It is possible that getting certain STDs, such as chlamydia or gonorrhea, in the throat may not pose as great a threat to an infected person’s health as getting an STD in the genital area or rectum. Having these infections in the throat might increase the risk of getting HIV. Having gonorrhea in the throat also may lead to spread of the disease throughout the body. 

In addition:
Having infections of chlamydia and gonorrhea in the throat may make it easier to spread these infections to others through oral sex. This is especially important for gonorrhea, since throat infections are harder to treat than urinary, genital or rectal infections.
Infections from certain STDs, such as syphilis and HIV, spread throughout the body. Therefore, infections that are acquired in the throat may lead to the same health problems as infections acquired in the genitals or rectum.
Mouth and throat infections by certain types of HPV may develop into oral or neck cancer.

What May Increase the Chances of Giving or Getting an STD through Oral Sex?
It is possible that certain factors may increase a person’s chances of getting HIV or other STDs during oral sex if exposed to an infected partner, such as:


  • Having poor oral health which can include tooth decay, gum disease or bleeding gums, and oral cancer.
  • Having sores in the mouth or on the genitals.
  • Being exposed to the “pre-cum” or “cum” (also known as pre-ejaculate or ejaculate) of an infected partner.
  • However, no scientific studies have been done to show whether or not these factors actually do increase the risk of getting HIV or STDs from oral sex.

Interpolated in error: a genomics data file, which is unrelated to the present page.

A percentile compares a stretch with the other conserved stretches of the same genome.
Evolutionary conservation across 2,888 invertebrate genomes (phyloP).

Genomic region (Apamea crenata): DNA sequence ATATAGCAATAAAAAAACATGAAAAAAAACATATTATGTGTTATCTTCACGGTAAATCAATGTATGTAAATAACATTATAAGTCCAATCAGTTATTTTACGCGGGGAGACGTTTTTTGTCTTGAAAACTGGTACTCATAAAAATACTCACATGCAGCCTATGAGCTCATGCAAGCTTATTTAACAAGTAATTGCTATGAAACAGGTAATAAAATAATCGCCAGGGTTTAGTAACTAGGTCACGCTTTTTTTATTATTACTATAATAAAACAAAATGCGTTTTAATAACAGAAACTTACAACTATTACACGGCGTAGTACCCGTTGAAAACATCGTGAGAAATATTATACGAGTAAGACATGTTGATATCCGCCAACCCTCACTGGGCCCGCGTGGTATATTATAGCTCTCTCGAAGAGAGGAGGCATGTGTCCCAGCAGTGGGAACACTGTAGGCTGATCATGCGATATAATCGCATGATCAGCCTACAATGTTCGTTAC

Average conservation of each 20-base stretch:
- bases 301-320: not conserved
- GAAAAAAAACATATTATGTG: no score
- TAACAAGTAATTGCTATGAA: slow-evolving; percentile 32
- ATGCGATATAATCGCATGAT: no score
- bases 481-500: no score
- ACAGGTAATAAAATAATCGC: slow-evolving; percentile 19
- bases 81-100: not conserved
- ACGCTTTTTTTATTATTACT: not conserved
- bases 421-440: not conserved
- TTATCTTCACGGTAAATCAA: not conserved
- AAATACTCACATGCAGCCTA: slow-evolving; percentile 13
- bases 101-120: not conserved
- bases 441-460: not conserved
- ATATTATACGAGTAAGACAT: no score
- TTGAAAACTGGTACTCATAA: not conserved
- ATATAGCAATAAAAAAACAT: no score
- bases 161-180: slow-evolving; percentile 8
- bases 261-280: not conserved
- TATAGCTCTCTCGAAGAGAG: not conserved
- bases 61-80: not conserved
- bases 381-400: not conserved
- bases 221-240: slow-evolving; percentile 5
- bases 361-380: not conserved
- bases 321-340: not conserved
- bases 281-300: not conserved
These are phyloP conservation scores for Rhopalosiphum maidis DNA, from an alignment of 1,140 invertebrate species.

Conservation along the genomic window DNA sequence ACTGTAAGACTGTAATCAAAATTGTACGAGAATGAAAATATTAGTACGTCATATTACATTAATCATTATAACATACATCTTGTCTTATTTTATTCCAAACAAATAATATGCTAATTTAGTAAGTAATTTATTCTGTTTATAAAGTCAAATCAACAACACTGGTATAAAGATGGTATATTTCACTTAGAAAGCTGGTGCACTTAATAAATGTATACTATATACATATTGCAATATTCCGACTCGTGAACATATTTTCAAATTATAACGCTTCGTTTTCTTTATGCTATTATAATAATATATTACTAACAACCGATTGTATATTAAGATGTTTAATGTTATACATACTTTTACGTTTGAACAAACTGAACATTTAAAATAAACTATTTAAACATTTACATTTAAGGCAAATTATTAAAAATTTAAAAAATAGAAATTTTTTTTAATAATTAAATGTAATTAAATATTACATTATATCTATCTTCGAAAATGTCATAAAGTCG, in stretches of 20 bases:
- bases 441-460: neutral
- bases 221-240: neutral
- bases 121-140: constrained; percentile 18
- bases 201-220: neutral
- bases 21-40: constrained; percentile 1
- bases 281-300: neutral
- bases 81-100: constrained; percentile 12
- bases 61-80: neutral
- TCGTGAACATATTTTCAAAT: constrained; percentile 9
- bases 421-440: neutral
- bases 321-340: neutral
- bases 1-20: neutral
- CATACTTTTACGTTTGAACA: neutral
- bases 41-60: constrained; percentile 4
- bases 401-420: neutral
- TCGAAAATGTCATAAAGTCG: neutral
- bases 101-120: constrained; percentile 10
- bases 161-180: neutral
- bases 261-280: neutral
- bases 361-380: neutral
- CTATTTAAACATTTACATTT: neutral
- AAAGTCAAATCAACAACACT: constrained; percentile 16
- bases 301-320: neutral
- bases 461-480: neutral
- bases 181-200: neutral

What Can You Do to Prevent STD Transmission During Oral Sex?
You can lower your chances of giving or getting STDs during oral sex by using a condom, dental dam or other barrier method each and every time you have oral sex.

For oral sex on the penis:

  • Cover the penis with a non-lubricated latex condom.
  • Use plastic (polyurethane) condoms if you or your partner is allergic to latex.
  • For oral sex on the vagina or anus:
  • Use a dental dam.
  • Cut open a condom to make a square, and put it between the mouth and the partner’s vagina or anus.
  • The only way to avoid STDs is to not have vaginal, anal, or oral sex.


If you are sexually active, you can do the following things to lower your chances of getting an STD:


  • Being in a long-term mutually monogamous relationship with a partner who is not infected with an STD (e.g., a partner who has been tested and has negative STD test results).
  • Using latex condoms the right way every time you have sex.
  • It’s important to remember that many infected individuals may be unaware of their infection because STDs often have no symptoms and are unrecognized.


Sexually active individuals should get tested regularly for STIs and HIV, and talk to all partner(s) about STIs. Anyone who thinks that he/she might have an STI should stop having sex and visit a doctor or clinic to get tested. There are free and low-cost options for testing available. It is important to talk openly with a health care provider about any activities that might put a person at risk for an STI, including oral sex.






References: NHS Choices , CDC ,  American Sexual Health Association